Open Access

Chromatin remodeling factor LSH affects fumarate hydratase as a cancer driver

Chinese Journal of Cancer201635:72

DOI: 10.1186/s40880-016-0138-7

Received: 3 July 2016

Accepted: 21 July 2016

Published: 30 July 2016

The Erratum to this article has been published in Chinese Journal of Cancer 2016 35:99

Abstract

Cancer metabolism and epigenetic alteration are two critical mechanisms for tumorigenesis and cancer progression; however, the dynamic interplay between them remains poorly understood. As reported in the article entitled “Chromatin remodeling factor LSH drives cancer progression by suppressing the activity of fumarate hydratase,” which was recently published in Cancer Research, our group examined the physiological role of lymphocyte-specific helicase (LSH) in nasopharyngeal carcinoma (NPC) by focusing on cancer progression and the tricarboxylic acid cycle. We found that LSH was overexpressed in NPC, and its expression associated with Epstein-Barr virus infection. We also found that LSH directly suppressed fumarate hydratase (FH), a key component of the tricarboxylic acid cycle, in combination with euchromatic histone-lysine N-methyltransferase 2 (EHMT2), also known as G9a. Depletion of FH promoted epithelial-mesenchymal transition (EMT). Moreover, LSH controlled expression of tricarboxylic acid cycle intermediates that promote cancer progression, including EMT, through activation by inhibitor of nuclear factor kappa-B kinase alpha (IKKα), a chromatin modifier and transcriptional activator. Our study showed that LSH plays a critical role in cancer progression, which has important implications for the development of novel strategies to treat NPC.

Keywords

Lymphocyte-specific helicase (LSH) Epithelial-mesenchymal transition (EMT) E-Cadherin ZO-1 Vimentin Tricarboxylic acid cycle intermediates Inhibitor of nuclear factor kappa-B kinase alpha (IKKα) G9a

Background

Cancer metabolism and epigenetic alteration, especially in chromatin remodeling, are two critical mechanisms for tumorigenesis and cancer progression; however, the dynamic interplay between them in tumors remains poorly understood [13]. Lymphocyte-specific helicase (LSH), also called helicase, lymphoid-specific (HELLS), is a member of the ATP-dependent helicase in sucrose nonfermenting 2 (SNF2). LSH is not only involved in DNA methylation, but it also promotes PolII stalling or transcriptional pausing [35]. We confirmed that LSH interaction with long non-coding RNA (LncRNA) HOX transcript antisense RNA (HOTAIR) regulates the ratio of FoxA1 to FoxA2 and plays a critical role in lung cancer [6]. Epithelial-mesenchymal transition (EMT) is thought to be activated in cancer cells, linked to their dissociation from the primary tumor and their intravasation into blood vessels [7]. However, the effect of EMT in cancer progression, especially in chromatin remodeling, remains poorly understood. But now, based on the He et al. study, “Chromatin remodeling factor LSH drives cancer progression by suppressing the activity of fumarate hydratase,” published in Cancer Research [8], the interplay between epigenetic controls in chromatin remodeling and EMT has been addressed.

Oncoprotein latent membrane protein 1 (LMP1) encoded by Epstein-Barr virus (EBV) infects more than 90% of the global adult population and contributes to several malignancies, including nasopharyngeal carcinoma (NPC) [911], which is a common cancer in South China and in Southeast Asia [12, 13]. Epigenetic changes induced by EBV and its products, such as LMP1, are key events in the viral process of carcinogenesis, including transcriptional pausing [10, 14]. Chromatin remodeling factors are crucial factors of epigenetics and play a critical role in the development of several malignancies [15], but their role in the progress of NPC remains unknown. Recent work from our group provides robust evidence that LSH is highly expressed in NPC, where it is controlled by LMP1 [8]. Furthermore, our group found that LSH not only promotes growth, migration, and invasion of NPC cancer cells in vitro but also links with EMT, including cell migration, invasion, and tumor growth and colonization in vivo [8], suggesting that LSH plays a critical role in tumor growth and metastasis. Based on these findings, it is clear that LSH promotes transition from the epithelial stage to the mesenchymal stage.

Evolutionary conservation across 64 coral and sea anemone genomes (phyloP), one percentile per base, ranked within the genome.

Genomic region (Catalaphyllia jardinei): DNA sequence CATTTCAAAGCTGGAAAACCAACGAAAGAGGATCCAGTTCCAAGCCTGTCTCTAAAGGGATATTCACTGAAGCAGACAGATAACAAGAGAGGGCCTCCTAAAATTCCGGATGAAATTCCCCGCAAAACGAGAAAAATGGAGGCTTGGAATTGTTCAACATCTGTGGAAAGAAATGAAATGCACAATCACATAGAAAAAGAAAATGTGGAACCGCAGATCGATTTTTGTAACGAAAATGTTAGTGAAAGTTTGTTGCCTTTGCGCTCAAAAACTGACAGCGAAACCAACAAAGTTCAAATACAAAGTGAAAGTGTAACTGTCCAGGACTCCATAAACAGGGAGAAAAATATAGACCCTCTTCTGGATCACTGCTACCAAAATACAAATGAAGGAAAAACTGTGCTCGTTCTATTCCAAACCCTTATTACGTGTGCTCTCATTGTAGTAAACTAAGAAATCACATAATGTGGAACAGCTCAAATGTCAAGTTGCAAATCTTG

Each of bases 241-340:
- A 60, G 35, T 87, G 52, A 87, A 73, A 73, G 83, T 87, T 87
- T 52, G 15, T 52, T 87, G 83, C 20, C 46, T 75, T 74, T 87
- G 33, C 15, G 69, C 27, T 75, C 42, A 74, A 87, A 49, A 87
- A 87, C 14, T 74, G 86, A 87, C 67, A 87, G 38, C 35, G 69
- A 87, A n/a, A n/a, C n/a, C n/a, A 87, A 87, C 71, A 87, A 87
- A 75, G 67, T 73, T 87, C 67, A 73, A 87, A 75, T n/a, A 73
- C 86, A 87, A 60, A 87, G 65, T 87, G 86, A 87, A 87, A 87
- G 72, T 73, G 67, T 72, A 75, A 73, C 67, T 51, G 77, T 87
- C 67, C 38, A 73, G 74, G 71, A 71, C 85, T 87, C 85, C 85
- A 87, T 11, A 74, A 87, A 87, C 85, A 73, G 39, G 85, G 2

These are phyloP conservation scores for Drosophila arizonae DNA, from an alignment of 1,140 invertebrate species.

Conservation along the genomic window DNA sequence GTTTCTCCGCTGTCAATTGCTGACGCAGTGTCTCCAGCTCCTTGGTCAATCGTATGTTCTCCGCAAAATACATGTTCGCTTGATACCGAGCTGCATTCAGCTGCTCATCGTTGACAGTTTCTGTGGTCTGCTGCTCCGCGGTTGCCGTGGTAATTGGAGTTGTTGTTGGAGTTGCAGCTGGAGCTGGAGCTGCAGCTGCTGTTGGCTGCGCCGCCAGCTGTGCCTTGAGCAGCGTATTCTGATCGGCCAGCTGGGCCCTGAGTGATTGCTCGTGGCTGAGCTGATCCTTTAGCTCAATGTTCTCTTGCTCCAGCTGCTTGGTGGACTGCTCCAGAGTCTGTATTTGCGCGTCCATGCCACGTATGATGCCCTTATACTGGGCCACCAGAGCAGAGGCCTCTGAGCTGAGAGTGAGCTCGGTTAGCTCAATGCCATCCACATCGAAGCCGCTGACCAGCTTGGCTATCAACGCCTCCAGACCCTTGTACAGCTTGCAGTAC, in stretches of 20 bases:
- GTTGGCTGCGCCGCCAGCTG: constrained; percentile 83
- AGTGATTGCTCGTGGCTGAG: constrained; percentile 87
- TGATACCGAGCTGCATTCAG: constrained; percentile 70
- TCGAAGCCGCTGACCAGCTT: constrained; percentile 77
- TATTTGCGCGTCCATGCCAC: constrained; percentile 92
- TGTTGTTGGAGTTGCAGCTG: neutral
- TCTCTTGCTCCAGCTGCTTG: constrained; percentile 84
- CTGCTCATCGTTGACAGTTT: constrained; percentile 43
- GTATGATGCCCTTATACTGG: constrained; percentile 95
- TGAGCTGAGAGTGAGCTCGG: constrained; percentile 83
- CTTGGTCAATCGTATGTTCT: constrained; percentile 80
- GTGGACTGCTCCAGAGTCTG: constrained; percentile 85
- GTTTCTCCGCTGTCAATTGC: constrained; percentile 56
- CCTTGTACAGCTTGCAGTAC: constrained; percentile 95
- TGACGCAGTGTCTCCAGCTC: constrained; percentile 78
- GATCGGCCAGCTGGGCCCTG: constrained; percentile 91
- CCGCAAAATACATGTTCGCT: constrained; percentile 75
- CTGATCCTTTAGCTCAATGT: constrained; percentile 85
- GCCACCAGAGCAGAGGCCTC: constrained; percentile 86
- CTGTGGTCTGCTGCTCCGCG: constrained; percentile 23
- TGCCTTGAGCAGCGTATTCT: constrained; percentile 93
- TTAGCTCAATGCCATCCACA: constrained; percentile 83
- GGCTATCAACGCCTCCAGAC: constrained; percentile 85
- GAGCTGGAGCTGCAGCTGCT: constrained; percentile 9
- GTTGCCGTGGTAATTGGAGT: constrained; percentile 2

Altered cellular metabolism, in particular the Warburg effect, is a hallmark of cancer cells, with the tricarboxylic acid (TCA) cycle at the center of oxidative metabolism, serving as a robust source for intermediates that are required for anabolic reactions [16]. The mitochondrial enzyme fumarate hydratase (FH), a key component of the TCA cycle, catalyzes the hydration of fumarate to malate and is essential for cellular energy production and macromolecular biosynthesis. In studying the molecular mechanism and seeking to identify potential targets mediating the TCA cycle, our group found (using polymerase chain reaction array analysis) a repressive regulatory role of LSH in FH expression. We also confirmed that LSH is an important regulator of FH expression and down-regulates FH protein level in NPC derived from xenograft and clinical samples. We found that LSH was associated with the fh promoter; therefore, FH may serve as a direct target of LSH function. However, LSH may repress the fh promoter independent of DNA methylation, even though LSH is linked with DNA methylation, indicating that another mechanism is involved. G9a, also known as euchromatic histone-lysine N-methyltransferase 2, is an important epigenetic regulator, which monomethylates and dimethylates lysine-9 [17]. Our group provided the evidence of an interaction between LSH and G9a; the evidence of recruitment of G9a to the fh promoter in a LSH-dependent manner; and the evidence of subsequent chromatin modification leading to FH promoter repression [8], thus linking epigenetic regulation by LSH with suppression of the emerging tumor suppressor gene FH.

Oncometabolites are metabolites whose abnormal expression causes metabolic and epigenetic dysregulation and transformation to malignancy [18]. Inactivation of genetic mutations alters the level of 2-oxoglutarate-dependent oxygenases and leads to epigenetic deregulation of oncogenes or tumor suppressors [18, 19]. Diverse metabolites serve as cofactors or substrates for enzymes involved in the deposition or exchange of epigenetic marks, initiating a metabolite-driven pathway of gene regulation [20]. α-Ketoglutaric acid (α-KG) has been shown to influence the pluripotency state in embryonic stem cells via alternation of multiple chromatin modifications [21]. In our study, we found that TCA cycle intermediates and the ratio of α-KG/succinate and α-KG/fumarate are regulated by LSH [8]. However, we found no association between the EBV status and the intermediates of TCA cycles in NPC patients.